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Reluctant WWII Hero Immortalized With Statue Near Utah Beach

According to his memoirs, Richard D. Winters enlisted in the Army on Aug. 25, 1941, aiming to serve for just one year and avoid being drafted for an extended period of time.  

Little did he realize he'd become a World War II hero with a statue of himself erected near Utah Beach where he landed on D-Day. 

The Lancaster, Pennsylvania, native had just graduated from Franklin and Marshall College in Lancaster with a degree in economics, and he was eager to start a career in business. Going into combat was not on his wish list. 

But when the U.S. entered World War II on Dec. 7, 1941, his plans — and his life — changed. 

After completing basic training at Camp Croft, South Carolina, he was selected to attend Officer Candidate School at Fort Benning, Georgia. 

A paratrooper gets his photo taken.
Army Maj. Richard D. Winters
Army Maj. Richard D. Winters trains to be a paratrooper at Camp Toccoa, Ga., 1942.
Photo By: Army
VIRIN: 420503-O-D0439-007Y
A uniformed soldier smiles for a photo.
Army Maj. Richard D. Winters
Army Maj. Richard D. Winters poses for a photo in his uniform near the end of World War II.
Photo By: Army
VIRIN: 450503-O-D0439-007Y

The newly minted second lieutenant became a paratrooper and was assigned to the 506th Parachute Infantry Regiment. 

In 1943, his regiment sailed to Liverpool, England, and his unit began training for the long-anticipated invasion of France. 

Winters and his platoon boarded a C-47 Skytrain aircraft in England at around 1:15 a.m. on D-Day, June 6, 1944. The platoon parachuted near Sainte-Marie-du-Mont, France.  

The company commander, who was Winters' superior, was killed, along with all onboard, when their C-47 was shot down by German antiaircraft fire. So, Winters became the company commander throughout the remainder of the Normandy campaign. 

During D-Day, Winters and seven soldiers led what became known as the Brecourt Manor Assault near Utah Beach, which destroyed a battery of howitzers, manned by 50 Germans. The assault also resulted in Winters capturing a map that showed all of the gun emplacements at or near Utah Beach.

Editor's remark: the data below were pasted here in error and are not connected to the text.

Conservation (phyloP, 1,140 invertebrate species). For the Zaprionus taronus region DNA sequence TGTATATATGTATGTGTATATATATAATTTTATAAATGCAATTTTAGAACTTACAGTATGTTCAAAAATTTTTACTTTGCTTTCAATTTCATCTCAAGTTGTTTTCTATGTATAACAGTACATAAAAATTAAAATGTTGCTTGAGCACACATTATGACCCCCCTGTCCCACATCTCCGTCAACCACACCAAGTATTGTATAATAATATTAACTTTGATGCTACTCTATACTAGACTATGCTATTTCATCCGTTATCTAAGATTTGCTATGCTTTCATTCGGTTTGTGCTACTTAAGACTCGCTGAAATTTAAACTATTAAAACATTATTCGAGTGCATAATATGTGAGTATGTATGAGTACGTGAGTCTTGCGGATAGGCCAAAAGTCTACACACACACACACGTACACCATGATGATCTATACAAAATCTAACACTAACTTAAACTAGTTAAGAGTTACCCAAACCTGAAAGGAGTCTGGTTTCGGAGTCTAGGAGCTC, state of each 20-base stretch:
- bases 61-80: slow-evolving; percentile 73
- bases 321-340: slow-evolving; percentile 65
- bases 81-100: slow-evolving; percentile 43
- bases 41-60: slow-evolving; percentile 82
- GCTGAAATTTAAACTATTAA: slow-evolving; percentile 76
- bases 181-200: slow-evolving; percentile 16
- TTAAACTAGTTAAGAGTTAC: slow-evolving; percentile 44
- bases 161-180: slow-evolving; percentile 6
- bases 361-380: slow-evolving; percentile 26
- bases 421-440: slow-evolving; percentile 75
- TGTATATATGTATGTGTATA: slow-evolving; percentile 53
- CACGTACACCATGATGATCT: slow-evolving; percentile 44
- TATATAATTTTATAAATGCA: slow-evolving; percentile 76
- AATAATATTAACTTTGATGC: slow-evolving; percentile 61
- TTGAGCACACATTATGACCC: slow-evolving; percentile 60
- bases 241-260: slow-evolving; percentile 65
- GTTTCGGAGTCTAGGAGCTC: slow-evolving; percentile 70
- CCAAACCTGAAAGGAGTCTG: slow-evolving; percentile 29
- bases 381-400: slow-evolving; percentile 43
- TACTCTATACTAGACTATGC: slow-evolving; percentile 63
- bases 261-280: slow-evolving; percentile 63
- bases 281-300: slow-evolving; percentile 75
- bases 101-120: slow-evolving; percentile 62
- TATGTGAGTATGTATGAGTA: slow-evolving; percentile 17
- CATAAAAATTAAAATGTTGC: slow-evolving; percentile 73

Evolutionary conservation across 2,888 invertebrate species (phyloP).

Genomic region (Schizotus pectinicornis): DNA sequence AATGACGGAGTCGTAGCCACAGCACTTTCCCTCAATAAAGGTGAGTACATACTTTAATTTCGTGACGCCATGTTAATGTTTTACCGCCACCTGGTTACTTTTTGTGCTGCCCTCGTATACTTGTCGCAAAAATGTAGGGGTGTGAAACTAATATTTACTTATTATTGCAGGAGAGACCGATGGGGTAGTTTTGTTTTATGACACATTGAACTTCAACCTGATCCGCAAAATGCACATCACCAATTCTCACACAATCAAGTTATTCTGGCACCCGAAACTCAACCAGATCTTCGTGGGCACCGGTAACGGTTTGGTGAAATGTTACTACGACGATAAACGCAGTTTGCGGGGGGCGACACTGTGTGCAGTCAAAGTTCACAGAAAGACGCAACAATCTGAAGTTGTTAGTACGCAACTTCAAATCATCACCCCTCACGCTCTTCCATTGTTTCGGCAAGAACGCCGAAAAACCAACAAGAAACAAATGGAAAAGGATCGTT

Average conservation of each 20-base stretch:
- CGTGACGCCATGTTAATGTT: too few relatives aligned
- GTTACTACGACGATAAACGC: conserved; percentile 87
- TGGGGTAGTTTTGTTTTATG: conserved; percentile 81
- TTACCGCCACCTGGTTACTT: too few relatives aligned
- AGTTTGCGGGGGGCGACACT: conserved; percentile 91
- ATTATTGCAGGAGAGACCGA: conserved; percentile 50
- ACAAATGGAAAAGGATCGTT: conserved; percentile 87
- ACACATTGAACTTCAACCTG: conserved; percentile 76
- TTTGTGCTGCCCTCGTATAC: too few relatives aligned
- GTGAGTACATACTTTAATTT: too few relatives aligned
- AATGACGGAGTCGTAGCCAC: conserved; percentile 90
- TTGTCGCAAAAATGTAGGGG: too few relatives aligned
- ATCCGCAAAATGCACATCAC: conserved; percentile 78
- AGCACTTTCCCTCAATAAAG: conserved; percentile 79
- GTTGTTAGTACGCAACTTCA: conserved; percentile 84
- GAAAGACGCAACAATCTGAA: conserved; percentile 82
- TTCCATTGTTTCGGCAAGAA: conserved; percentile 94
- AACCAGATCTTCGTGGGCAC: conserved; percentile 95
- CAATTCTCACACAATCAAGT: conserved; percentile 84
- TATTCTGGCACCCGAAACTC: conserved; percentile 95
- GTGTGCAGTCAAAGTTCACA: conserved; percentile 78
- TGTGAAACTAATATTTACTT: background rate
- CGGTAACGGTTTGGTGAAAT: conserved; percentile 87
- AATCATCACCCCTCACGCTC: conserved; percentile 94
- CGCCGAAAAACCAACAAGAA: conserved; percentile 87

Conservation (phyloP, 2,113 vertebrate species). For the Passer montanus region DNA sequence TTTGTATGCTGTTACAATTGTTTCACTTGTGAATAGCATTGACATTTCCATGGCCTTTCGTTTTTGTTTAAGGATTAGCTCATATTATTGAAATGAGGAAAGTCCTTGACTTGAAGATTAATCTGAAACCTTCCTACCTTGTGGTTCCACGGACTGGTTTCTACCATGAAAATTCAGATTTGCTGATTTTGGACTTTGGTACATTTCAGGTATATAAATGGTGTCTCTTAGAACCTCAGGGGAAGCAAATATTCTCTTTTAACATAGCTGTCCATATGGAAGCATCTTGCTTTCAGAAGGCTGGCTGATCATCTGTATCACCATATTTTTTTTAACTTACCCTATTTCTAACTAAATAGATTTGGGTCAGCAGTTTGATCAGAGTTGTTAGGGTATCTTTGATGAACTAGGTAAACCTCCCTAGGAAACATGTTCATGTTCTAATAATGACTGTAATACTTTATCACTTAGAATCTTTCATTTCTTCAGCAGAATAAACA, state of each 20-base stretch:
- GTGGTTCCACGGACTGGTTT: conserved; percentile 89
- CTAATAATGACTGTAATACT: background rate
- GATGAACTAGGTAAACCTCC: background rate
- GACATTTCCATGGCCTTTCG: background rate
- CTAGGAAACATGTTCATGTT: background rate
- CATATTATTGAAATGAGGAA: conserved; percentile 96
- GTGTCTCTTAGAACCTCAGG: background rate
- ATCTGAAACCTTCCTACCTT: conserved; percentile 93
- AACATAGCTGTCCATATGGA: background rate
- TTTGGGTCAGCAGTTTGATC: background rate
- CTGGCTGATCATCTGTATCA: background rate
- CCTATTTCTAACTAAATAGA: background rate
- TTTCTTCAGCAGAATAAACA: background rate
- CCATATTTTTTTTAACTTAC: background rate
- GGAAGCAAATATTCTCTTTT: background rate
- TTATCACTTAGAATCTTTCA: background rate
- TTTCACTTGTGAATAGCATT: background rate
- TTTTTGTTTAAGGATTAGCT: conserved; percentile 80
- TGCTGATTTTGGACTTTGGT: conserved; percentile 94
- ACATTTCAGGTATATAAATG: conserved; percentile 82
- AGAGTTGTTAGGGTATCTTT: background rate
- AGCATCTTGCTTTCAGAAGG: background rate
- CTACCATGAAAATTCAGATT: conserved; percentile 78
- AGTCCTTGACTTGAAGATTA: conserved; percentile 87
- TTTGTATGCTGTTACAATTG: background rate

On July 1, 1944, Winters was promoted to captain, and the next day, he was awarded the Distinguished Service Cross Medal by Army Lt. Gen. Omar Bradley, commander of the U.S. First Army. Winters had been recommended for the Medal of Honor, but it was downgraded to the DSC, which was a common occurrence. 

People in town talk with service members.
French Discussion
U.S. soldiers chat with residents of Sainte-Marie-du-Mont, France, during World War II. Army Maj. Richard D. Winters parachuted there.
Photo By: Army
VIRIN: 440630-O-D0439-007Y

Winters went on to distinguish himself in combat in the Netherlands during Operation Market Garden, during the Battle of the Bulge and in the invasion of Germany. He was promoted to major near the end of the war. 

During the Korean War, Winters was recalled to active duty; he served briefly, and then he resigned his commission, eager to finally get into the business world. 

He became a production supervisor at a plastics plant and later started his own company selling animal feed to farmers in Pennsylvania. In 1997, he retired in Hershey, Pennsylvania, and he died in 2011. 

A statue of a service member holding a weapon. Two flags are in the background.
Army Maj. Richard D. Winters
A statue immortalizes Army Maj. Richard D. Winters with the 101st Airborne Division, who parachuted into Sainte-Marie-du-Mont, France, on D-Day, June 6, 1944. The photo taken May 3, 2024, near Utah Beach, Normandy, close to the town where he landed.
Photo By: David Vergun, DOD
VIRIN: 240503-D-UB488-007Y
A year after his death, a 12-foot-tall bronze statue of Winters, known as the Richard D. Winters Leadership Monument, was unveiled near Sainte-Marie-du-Mont, where he first landed in France. 

The plaque reads: "Dedicated to all those who led the way on D-Day." Another inscription reads: "Wars do not make men great, but they do bring out the greatness in great men." 

Winters agreed to the statue of himself only after assurances that the statue would be dedicated to all of the junior officers who led the way at Normandy. 

Some of Winters' World War II uniforms are on display at the Battle of the Bulge Museum in La Gleize, Belgium, and at the Gettysburg Museum of History in Pennsylvania. 

Winters wrote his experiences in a book titled "Beyond Band of Brothers: The War Memories of Major Dick Winters." 

A book about Winters, written by Larry Alexander, is titled "Biggest Brother: The Life of Major Dick Winters, The Man Who Led the Band of Brothers." 

Actor Damian Lewis portrayed Winters in the HBO mini-series "Band of Brothers."

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